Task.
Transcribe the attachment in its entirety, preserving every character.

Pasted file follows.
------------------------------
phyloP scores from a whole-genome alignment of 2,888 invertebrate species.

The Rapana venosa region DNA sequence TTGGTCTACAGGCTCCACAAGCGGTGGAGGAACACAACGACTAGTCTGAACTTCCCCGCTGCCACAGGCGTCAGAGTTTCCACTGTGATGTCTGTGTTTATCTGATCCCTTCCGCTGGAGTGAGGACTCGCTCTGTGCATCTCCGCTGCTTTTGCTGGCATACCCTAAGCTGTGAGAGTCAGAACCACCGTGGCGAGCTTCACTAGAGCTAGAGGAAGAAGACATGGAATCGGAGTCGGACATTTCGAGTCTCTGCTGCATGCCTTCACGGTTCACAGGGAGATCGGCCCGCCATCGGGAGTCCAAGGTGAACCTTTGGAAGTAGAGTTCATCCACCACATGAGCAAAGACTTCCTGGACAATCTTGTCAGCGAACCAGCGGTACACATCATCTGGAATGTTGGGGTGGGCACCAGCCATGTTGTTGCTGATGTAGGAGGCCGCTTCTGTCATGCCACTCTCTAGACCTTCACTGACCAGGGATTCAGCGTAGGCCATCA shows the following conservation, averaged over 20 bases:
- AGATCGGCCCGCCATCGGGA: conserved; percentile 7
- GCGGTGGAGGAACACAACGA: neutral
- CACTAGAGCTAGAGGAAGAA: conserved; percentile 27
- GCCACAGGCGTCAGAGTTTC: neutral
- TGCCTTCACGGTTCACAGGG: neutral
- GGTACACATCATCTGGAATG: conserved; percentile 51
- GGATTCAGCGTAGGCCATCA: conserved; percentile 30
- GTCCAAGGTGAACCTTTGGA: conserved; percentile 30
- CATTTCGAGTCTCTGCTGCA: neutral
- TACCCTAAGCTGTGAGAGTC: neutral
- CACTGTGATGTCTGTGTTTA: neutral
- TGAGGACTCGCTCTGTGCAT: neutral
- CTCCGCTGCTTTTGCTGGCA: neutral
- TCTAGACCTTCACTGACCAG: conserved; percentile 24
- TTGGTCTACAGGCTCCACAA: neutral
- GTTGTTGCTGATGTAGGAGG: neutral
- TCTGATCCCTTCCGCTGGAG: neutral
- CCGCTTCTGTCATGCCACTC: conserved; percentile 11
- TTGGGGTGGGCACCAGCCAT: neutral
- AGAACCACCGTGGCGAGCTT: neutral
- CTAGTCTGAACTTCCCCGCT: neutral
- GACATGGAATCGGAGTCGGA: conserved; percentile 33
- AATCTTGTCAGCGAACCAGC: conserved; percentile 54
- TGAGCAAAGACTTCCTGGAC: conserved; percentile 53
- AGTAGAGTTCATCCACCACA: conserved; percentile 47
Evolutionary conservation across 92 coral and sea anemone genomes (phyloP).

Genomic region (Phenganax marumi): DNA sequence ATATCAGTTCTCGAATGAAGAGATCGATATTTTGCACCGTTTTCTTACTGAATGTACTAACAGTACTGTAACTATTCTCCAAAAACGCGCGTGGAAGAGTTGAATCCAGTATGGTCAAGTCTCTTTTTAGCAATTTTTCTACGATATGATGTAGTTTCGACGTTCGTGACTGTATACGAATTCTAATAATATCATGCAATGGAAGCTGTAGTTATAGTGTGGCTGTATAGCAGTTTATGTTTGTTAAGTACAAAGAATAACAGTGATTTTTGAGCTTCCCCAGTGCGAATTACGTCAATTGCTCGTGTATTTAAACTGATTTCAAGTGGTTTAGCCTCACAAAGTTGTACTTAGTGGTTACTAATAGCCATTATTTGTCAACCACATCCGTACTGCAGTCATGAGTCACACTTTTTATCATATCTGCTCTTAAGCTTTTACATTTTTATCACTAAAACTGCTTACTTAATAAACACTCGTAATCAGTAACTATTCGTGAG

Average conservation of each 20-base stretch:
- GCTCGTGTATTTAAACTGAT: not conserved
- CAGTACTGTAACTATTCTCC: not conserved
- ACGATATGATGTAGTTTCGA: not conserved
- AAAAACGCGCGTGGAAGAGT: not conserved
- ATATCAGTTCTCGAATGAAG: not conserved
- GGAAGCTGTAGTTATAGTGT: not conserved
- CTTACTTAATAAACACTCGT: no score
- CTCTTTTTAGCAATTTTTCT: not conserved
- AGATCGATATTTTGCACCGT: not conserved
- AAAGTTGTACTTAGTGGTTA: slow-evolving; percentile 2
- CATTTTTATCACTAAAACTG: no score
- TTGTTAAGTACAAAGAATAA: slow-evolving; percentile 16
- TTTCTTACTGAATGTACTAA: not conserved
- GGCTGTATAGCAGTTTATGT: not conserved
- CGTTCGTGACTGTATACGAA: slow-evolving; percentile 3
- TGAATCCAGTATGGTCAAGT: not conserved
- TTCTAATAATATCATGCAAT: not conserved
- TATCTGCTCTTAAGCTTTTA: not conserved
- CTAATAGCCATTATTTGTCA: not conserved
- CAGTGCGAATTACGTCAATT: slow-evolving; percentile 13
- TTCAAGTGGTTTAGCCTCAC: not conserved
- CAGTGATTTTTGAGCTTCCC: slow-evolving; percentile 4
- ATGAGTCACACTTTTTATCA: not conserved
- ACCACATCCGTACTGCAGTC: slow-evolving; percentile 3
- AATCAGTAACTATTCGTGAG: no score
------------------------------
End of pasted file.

phyloP scores from a whole-genome alignment of 2,888 invertebrate species.

The Rapana venosa region DNA sequence TTGGTCTACAGGCTCCACAAGCGGTGGAGGAACACAACGACTAGTCTGAACTTCCCCGCTGCCACAGGCGTCAGAGTTTCCACTGTGATGTCTGTGTTTATCTGATCCCTTCCGCTGGAGTGAGGACTCGCTCTGTGCATCTCCGCTGCTTTTGCTGGCATACCCTAAGCTGTGAGAGTCAGAACCACCGTGGCGAGCTTCACTAGAGCTAGAGGAAGAAGACATGGAATCGGAGTCGGACATTTCGAGTCTCTGCTGCATGCCTTCACGGTTCACAGGGAGATCGGCCCGCCATCGGGAGTCCAAGGTGAACCTTTGGAAGTAGAGTTCATCCACCACATGAGCAAAGACTTCCTGGACAATCTTGTCAGCGAACCAGCGGTACACATCATCTGGAATGTTGGGGTGGGCACCAGCCATGTTGTTGCTGATGTAGGAGGCCGCTTCTGTCATGCCACTCTCTAGACCTTCACTGACCAGGGATTCAGCGTAGGCCATCA shows the following conservation, averaged over 20 bases:
- AGATCGGCCCGCCATCGGGA: conserved; percentile 7
- GCGGTGGAGGAACACAACGA: neutral
- CACTAGAGCTAGAGGAAGAA: conserved; percentile 27
- GCCACAGGCGTCAGAGTTTC: neutral
- TGCCTTCACGGTTCACAGGG: neutral
- GGTACACATCATCTGGAATG: conserved; percentile 51
- GGATTCAGCGTAGGCCATCA: conserved; percentile 30
- GTCCAAGGTGAACCTTTGGA: conserved; percentile 30
- CATTTCGAGTCTCTGCTGCA: neutral
- TACCCTAAGCTGTGAGAGTC: neutral
- CACTGTGATGTCTGTGTTTA: neutral
- TGAGGACTCGCTCTGTGCAT: neutral
- CTCCGCTGCTTTTGCTGGCA: neutral
- TCTAGACCTTCACTGACCAG: conserved; percentile 24
- TTGGTCTACAGGCTCCACAA: neutral
- GTTGTTGCTGATGTAGGAGG: neutral
- TCTGATCCCTTCCGCTGGAG: neutral
- CCGCTTCTGTCATGCCACTC: conserved; percentile 11
- TTGGGGTGGGCACCAGCCAT: neutral
- AGAACCACCGTGGCGAGCTT: neutral
- CTAGTCTGAACTTCCCCGCT: neutral
- GACATGGAATCGGAGTCGGA: conserved; percentile 33
- AATCTTGTCAGCGAACCAGC: conserved; percentile 54
- TGAGCAAAGACTTCCTGGAC: conserved; percentile 53
- AGTAGAGTTCATCCACCACA: conserved; percentile 47
Evolutionary conservation across 92 coral and sea anemone genomes (phyloP).

Genomic region (Phenganax marumi): DNA sequence ATATCAGTTCTCGAATGAAGAGATCGATATTTTGCACCGTTTTCTTACTGAATGTACTAACAGTACTGTAACTATTCTCCAAAAACGCGCGTGGAAGAGTTGAATCCAGTATGGTCAAGTCTCTTTTTAGCAATTTTTCTACGATATGATGTAGTTTCGACGTTCGTGACTGTATACGAATTCTAATAATATCATGCAATGGAAGCTGTAGTTATAGTGTGGCTGTATAGCAGTTTATGTTTGTTAAGTACAAAGAATAACAGTGATTTTTGAGCTTCCCCAGTGCGAATTACGTCAATTGCTCGTGTATTTAAACTGATTTCAAGTGGTTTAGCCTCACAAAGTTGTACTTAGTGGTTACTAATAGCCATTATTTGTCAACCACATCCGTACTGCAGTCATGAGTCACACTTTTTATCATATCTGCTCTTAAGCTTTTACATTTTTATCACTAAAACTGCTTACTTAATAAACACTCGTAATCAGTAACTATTCGTGAG

Average conservation of each 20-base stretch:
- GCTCGTGTATTTAAACTGAT: not conserved
- CAGTACTGTAACTATTCTCC: not conserved
- ACGATATGATGTAGTTTCGA: not conserved
- AAAAACGCGCGTGGAAGAGT: not conserved
- ATATCAGTTCTCGAATGAAG: not conserved
- GGAAGCTGTAGTTATAGTGT: not conserved
- CTTACTTAATAAACACTCGT: no score
- CTCTTTTTAGCAATTTTTCT: not conserved
- AGATCGATATTTTGCACCGT: not conserved
- AAAGTTGTACTTAGTGGTTA: slow-evolving; percentile 2
- CATTTTTATCACTAAAACTG: no score
- TTGTTAAGTACAAAGAATAA: slow-evolving; percentile 16
- TTTCTTACTGAATGTACTAA: not conserved
- GGCTGTATAGCAGTTTATGT: not conserved
- CGTTCGTGACTGTATACGAA: slow-evolving; percentile 3
- TGAATCCAGTATGGTCAAGT: not conserved
- TTCTAATAATATCATGCAAT: not conserved
- TATCTGCTCTTAAGCTTTTA: not conserved
- CTAATAGCCATTATTTGTCA: not conserved
- CAGTGCGAATTACGTCAATT: slow-evolving; percentile 13
- TTCAAGTGGTTTAGCCTCAC: not conserved
- CAGTGATTTTTGAGCTTCCC: slow-evolving; percentile 4
- ATGAGTCACACTTTTTATCA: not conserved
- ACCACATCCGTACTGCAGTC: slow-evolving; percentile 3
- AATCAGTAACTATTCGTGAG: no score